BP making progress on well plug
Oil giant BP has cleared the first hurdle in its attempts to plug the Gulf of Mexico leak for good and put a disastrous episode behind it.
US authorities ordered the beleaguered company to complete a series of actions before the leak capping can be considered a success.
First was an ambient pressure test to find out if the well has been sealed tightly enough to stop further leaks once all the equipment currently attached to it has been removed for good.
This was carried out over the weekend and BP reported the 48-hour monitoring task a success. Next is what BP is calling a 'fishing operation'.
This is the retrieval of the Blow Out Preventer (BOP), which is widely suspected of failing, and will be key to the investigation of the accident that led to the worst oil spill in American history.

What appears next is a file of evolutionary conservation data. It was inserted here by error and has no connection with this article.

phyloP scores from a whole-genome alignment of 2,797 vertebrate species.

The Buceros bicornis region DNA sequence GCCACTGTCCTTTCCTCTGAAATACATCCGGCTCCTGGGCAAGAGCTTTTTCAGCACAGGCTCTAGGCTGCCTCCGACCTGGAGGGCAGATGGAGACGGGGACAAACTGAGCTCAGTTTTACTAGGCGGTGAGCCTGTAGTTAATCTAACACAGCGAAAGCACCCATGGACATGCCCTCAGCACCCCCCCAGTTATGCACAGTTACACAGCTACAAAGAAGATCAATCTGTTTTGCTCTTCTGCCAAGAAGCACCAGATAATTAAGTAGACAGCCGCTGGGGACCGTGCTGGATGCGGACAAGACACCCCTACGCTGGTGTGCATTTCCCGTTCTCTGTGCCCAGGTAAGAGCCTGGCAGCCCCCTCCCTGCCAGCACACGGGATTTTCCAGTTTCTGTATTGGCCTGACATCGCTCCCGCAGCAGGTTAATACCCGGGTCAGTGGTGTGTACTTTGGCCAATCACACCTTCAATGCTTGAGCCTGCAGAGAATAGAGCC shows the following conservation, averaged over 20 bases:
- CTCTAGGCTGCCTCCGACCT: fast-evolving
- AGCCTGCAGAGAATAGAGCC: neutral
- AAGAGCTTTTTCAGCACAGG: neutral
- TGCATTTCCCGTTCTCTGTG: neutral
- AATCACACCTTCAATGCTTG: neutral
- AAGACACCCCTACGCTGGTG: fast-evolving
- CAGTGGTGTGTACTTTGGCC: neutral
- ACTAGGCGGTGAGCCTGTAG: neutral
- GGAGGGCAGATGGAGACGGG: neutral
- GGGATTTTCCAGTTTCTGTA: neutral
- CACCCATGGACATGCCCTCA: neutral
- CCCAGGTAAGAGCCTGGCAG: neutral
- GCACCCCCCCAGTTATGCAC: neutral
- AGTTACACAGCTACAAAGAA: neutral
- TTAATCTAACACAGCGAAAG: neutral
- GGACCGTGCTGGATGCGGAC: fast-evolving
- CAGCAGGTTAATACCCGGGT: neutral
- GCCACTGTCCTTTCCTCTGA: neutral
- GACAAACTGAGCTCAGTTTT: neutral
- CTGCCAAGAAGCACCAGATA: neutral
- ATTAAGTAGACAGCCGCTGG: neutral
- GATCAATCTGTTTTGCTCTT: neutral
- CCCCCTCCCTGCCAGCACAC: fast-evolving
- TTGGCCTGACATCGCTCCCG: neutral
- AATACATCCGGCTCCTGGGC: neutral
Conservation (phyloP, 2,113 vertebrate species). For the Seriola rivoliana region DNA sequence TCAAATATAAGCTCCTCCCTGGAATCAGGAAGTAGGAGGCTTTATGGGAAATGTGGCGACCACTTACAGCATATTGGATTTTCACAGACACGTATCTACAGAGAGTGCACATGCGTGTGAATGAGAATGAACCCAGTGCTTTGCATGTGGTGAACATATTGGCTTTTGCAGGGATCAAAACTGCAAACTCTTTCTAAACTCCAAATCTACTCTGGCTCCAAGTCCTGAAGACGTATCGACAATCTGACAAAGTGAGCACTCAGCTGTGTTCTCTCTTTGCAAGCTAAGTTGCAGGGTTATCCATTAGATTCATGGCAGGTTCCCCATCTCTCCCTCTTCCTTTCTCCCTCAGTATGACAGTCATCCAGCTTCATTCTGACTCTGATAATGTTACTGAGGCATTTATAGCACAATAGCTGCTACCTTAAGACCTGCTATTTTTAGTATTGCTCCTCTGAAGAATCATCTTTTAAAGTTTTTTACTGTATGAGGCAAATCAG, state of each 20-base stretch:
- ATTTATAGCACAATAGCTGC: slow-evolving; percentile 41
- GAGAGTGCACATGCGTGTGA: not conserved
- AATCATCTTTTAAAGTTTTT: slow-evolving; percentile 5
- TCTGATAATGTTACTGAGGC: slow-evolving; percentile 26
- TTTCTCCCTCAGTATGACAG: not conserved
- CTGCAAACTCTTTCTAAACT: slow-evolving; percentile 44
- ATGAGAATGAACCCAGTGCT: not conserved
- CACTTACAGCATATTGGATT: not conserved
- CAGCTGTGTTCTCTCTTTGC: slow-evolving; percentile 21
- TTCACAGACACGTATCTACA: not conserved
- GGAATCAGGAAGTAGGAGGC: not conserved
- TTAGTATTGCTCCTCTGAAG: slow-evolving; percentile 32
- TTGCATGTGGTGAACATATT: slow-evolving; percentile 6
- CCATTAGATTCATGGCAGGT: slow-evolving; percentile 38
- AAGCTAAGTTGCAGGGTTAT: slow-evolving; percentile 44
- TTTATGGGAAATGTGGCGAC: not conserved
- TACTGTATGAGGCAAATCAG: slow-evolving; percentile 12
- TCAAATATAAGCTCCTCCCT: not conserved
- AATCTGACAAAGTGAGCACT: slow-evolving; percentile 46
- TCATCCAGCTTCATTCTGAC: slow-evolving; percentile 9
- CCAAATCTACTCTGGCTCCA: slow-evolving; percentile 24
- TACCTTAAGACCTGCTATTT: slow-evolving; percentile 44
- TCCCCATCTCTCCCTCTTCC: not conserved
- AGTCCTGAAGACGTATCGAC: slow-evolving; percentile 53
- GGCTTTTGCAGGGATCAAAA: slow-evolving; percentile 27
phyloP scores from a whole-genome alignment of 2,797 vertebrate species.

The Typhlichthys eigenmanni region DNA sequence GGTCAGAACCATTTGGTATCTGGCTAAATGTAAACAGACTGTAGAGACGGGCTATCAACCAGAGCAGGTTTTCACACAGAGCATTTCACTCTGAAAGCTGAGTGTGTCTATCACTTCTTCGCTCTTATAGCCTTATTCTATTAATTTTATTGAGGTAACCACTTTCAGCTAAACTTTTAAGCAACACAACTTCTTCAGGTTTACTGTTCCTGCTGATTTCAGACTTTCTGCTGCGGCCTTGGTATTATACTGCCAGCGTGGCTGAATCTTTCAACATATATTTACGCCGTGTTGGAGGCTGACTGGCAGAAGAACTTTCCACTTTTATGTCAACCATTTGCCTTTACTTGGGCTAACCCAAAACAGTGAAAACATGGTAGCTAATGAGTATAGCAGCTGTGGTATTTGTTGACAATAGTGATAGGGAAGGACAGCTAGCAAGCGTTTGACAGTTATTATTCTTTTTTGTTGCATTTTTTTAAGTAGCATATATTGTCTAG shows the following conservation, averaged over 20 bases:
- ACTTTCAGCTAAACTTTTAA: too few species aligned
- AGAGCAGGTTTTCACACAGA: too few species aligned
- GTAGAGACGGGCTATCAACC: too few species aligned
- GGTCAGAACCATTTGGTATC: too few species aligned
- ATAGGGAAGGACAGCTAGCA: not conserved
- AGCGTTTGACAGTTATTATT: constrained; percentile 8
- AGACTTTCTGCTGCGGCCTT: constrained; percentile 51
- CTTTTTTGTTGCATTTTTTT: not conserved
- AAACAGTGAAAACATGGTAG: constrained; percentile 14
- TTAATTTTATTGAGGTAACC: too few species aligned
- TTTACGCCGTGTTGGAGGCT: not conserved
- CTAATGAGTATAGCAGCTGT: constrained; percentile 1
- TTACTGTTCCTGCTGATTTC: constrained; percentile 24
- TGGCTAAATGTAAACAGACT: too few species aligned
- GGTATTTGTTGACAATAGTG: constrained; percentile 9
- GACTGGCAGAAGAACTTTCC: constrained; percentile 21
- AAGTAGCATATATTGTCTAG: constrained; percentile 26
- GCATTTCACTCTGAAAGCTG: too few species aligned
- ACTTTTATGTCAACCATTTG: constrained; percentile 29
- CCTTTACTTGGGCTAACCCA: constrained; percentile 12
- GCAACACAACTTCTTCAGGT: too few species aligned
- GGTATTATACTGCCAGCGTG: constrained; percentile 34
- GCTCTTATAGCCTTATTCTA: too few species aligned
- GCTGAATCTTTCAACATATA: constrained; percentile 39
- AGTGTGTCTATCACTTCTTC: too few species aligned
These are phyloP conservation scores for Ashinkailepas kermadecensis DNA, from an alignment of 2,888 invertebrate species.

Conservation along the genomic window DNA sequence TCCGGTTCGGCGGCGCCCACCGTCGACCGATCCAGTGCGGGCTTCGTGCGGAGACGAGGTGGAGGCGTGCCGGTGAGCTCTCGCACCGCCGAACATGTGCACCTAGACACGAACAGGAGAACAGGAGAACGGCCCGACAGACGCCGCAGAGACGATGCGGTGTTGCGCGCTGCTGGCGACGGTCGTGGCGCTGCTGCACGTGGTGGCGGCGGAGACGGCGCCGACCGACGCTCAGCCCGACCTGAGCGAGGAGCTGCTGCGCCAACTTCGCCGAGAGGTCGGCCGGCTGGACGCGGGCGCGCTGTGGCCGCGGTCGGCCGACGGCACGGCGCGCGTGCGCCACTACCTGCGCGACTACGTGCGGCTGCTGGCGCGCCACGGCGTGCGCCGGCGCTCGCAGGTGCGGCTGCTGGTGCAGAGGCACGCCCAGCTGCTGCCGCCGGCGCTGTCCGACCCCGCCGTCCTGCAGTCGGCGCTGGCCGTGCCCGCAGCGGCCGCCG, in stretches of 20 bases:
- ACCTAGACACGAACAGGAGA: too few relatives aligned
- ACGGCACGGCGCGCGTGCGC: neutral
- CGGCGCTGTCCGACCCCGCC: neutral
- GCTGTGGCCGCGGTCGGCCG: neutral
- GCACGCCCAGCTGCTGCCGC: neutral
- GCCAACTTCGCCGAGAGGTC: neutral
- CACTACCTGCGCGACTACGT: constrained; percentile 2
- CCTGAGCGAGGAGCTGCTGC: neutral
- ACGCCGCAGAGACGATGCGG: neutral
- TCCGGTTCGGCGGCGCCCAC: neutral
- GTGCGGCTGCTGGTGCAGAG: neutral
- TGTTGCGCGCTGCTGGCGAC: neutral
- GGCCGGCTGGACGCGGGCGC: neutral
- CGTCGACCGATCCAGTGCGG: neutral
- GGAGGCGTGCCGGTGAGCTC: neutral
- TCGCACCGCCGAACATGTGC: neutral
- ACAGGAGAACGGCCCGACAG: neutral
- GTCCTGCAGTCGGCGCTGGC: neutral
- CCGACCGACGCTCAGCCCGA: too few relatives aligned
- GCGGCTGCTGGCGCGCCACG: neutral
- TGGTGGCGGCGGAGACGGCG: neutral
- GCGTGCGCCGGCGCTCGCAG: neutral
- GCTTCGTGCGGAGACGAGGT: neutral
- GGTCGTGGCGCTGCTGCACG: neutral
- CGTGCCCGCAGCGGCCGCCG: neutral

The retrieval attempt began on Saturday.
BP says once it is complete, it will seek authorisation from the National Incident Commander (NIC) to replace the BOP.
The oil company has arranged for its Transocean Development Driller II to set a "storm packer" - a preliminary preparation necessary for the job - and has unlatched its BOP from the second relief well site.
If the fishing operations fail, BP and the federal science team are developing contingency procedures subject to NIC approval.
Once the BOP has been replaced, the well will be pumped full of mud and cement and abandoned.
BP is currently predicting the process will be complete in September.